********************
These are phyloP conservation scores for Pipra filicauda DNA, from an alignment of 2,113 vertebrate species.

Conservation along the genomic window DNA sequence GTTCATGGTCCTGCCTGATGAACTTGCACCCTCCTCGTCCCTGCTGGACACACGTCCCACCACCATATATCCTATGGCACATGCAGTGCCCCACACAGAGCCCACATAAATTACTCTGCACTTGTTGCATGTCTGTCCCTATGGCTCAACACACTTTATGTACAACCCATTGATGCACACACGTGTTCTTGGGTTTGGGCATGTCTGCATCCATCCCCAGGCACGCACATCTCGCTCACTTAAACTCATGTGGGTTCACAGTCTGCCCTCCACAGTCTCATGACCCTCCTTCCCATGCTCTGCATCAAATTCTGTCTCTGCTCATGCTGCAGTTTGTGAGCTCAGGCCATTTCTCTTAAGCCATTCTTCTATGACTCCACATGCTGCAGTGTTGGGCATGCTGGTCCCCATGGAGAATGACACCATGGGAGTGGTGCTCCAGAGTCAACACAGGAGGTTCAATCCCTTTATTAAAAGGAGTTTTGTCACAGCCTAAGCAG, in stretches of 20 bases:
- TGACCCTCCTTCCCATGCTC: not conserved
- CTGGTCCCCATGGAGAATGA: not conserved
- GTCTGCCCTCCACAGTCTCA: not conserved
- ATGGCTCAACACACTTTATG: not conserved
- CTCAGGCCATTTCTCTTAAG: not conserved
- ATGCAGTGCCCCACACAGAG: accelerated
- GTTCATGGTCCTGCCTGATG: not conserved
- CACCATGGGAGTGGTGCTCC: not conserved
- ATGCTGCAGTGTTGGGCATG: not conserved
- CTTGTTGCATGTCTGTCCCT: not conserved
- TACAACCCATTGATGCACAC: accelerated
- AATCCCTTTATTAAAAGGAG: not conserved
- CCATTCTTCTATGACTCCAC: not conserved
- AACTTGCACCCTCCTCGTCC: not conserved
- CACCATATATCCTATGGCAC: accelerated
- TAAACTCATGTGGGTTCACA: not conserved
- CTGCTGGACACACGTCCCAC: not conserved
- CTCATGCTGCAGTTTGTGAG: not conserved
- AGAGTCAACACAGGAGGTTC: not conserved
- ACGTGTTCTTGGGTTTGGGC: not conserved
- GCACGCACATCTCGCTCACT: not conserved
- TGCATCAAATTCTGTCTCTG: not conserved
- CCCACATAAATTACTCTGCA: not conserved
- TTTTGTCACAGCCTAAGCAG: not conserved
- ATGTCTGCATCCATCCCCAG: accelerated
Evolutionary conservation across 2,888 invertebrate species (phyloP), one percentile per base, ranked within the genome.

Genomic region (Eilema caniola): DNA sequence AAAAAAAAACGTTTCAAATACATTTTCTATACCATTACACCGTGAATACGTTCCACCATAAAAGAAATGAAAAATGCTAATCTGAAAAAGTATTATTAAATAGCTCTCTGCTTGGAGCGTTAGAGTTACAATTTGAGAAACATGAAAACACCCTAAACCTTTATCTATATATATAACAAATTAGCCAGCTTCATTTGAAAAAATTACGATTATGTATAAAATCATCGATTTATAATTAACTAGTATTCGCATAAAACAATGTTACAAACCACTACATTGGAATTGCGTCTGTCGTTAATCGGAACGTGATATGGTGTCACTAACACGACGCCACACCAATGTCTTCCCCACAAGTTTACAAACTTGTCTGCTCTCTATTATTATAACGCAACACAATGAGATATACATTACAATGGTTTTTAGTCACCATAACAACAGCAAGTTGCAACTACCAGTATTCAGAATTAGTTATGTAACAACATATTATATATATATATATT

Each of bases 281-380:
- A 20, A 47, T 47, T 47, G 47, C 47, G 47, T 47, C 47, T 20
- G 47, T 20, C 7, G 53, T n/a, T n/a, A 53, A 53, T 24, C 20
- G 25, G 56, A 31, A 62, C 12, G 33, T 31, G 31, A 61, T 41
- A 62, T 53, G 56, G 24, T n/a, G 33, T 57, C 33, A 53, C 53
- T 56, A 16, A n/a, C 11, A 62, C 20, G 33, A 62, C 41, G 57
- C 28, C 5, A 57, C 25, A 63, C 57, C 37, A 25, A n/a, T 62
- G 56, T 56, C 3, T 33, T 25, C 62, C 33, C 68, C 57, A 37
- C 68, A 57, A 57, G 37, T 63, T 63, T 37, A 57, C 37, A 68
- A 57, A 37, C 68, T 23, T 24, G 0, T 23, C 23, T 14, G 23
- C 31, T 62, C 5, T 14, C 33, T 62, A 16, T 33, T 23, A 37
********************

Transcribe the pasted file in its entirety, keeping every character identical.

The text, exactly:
These are phyloP conservation scores for Pipra filicauda DNA, from an alignment of 2,113 vertebrate species.

Conservation along the genomic window DNA sequence GTTCATGGTCCTGCCTGATGAACTTGCACCCTCCTCGTCCCTGCTGGACACACGTCCCACCACCATATATCCTATGGCACATGCAGTGCCCCACACAGAGCCCACATAAATTACTCTGCACTTGTTGCATGTCTGTCCCTATGGCTCAACACACTTTATGTACAACCCATTGATGCACACACGTGTTCTTGGGTTTGGGCATGTCTGCATCCATCCCCAGGCACGCACATCTCGCTCACTTAAACTCATGTGGGTTCACAGTCTGCCCTCCACAGTCTCATGACCCTCCTTCCCATGCTCTGCATCAAATTCTGTCTCTGCTCATGCTGCAGTTTGTGAGCTCAGGCCATTTCTCTTAAGCCATTCTTCTATGACTCCACATGCTGCAGTGTTGGGCATGCTGGTCCCCATGGAGAATGACACCATGGGAGTGGTGCTCCAGAGTCAACACAGGAGGTTCAATCCCTTTATTAAAAGGAGTTTTGTCACAGCCTAAGCAG, in stretches of 20 bases:
- TGACCCTCCTTCCCATGCTC: not conserved
- CTGGTCCCCATGGAGAATGA: not conserved
- GTCTGCCCTCCACAGTCTCA: not conserved
- ATGGCTCAACACACTTTATG: not conserved
- CTCAGGCCATTTCTCTTAAG: not conserved
- ATGCAGTGCCCCACACAGAG: accelerated
- GTTCATGGTCCTGCCTGATG: not conserved
- CACCATGGGAGTGGTGCTCC: not conserved
- ATGCTGCAGTGTTGGGCATG: not conserved
- CTTGTTGCATGTCTGTCCCT: not conserved
- TACAACCCATTGATGCACAC: accelerated
- AATCCCTTTATTAAAAGGAG: not conserved
- CCATTCTTCTATGACTCCAC: not conserved
- AACTTGCACCCTCCTCGTCC: not conserved
- CACCATATATCCTATGGCAC: accelerated
- TAAACTCATGTGGGTTCACA: not conserved
- CTGCTGGACACACGTCCCAC: not conserved
- CTCATGCTGCAGTTTGTGAG: not conserved
- AGAGTCAACACAGGAGGTTC: not conserved
- ACGTGTTCTTGGGTTTGGGC: not conserved
- GCACGCACATCTCGCTCACT: not conserved
- TGCATCAAATTCTGTCTCTG: not conserved
- CCCACATAAATTACTCTGCA: not conserved
- TTTTGTCACAGCCTAAGCAG: not conserved
- ATGTCTGCATCCATCCCCAG: accelerated
Evolutionary conservation across 2,888 invertebrate species (phyloP), one percentile per base, ranked within the genome.

Genomic region (Eilema caniola): DNA sequence AAAAAAAAACGTTTCAAATACATTTTCTATACCATTACACCGTGAATACGTTCCACCATAAAAGAAATGAAAAATGCTAATCTGAAAAAGTATTATTAAATAGCTCTCTGCTTGGAGCGTTAGAGTTACAATTTGAGAAACATGAAAACACCCTAAACCTTTATCTATATATATAACAAATTAGCCAGCTTCATTTGAAAAAATTACGATTATGTATAAAATCATCGATTTATAATTAACTAGTATTCGCATAAAACAATGTTACAAACCACTACATTGGAATTGCGTCTGTCGTTAATCGGAACGTGATATGGTGTCACTAACACGACGCCACACCAATGTCTTCCCCACAAGTTTACAAACTTGTCTGCTCTCTATTATTATAACGCAACACAATGAGATATACATTACAATGGTTTTTAGTCACCATAACAACAGCAAGTTGCAACTACCAGTATTCAGAATTAGTTATGTAACAACATATTATATATATATATATT

Each of bases 281-380:
- A 20, A 47, T 47, T 47, G 47, C 47, G 47, T 47, C 47, T 20
- G 47, T 20, C 7, G 53, T n/a, T n/a, A 53, A 53, T 24, C 20
- G 25, G 56, A 31, A 62, C 12, G 33, T 31, G 31, A 61, T 41
- A 62, T 53, G 56, G 24, T n/a, G 33, T 57, C 33, A 53, C 53
- T 56, A 16, A n/a, C 11, A 62, C 20, G 33, A 62, C 41, G 57
- C 28, C 5, A 57, C 25, A 63, C 57, C 37, A 25, A n/a, T 62
- G 56, T 56, C 3, T 33, T 25, C 62, C 33, C 68, C 57, A 37
- C 68, A 57, A 57, G 37, T 63, T 63, T 37, A 57, C 37, A 68
- A 57, A 37, C 68, T 23, T 24, G 0, T 23, C 23, T 14, G 23
- C 31, T 62, C 5, T 14, C 33, T 62, A 16, T 33, T 23, A 37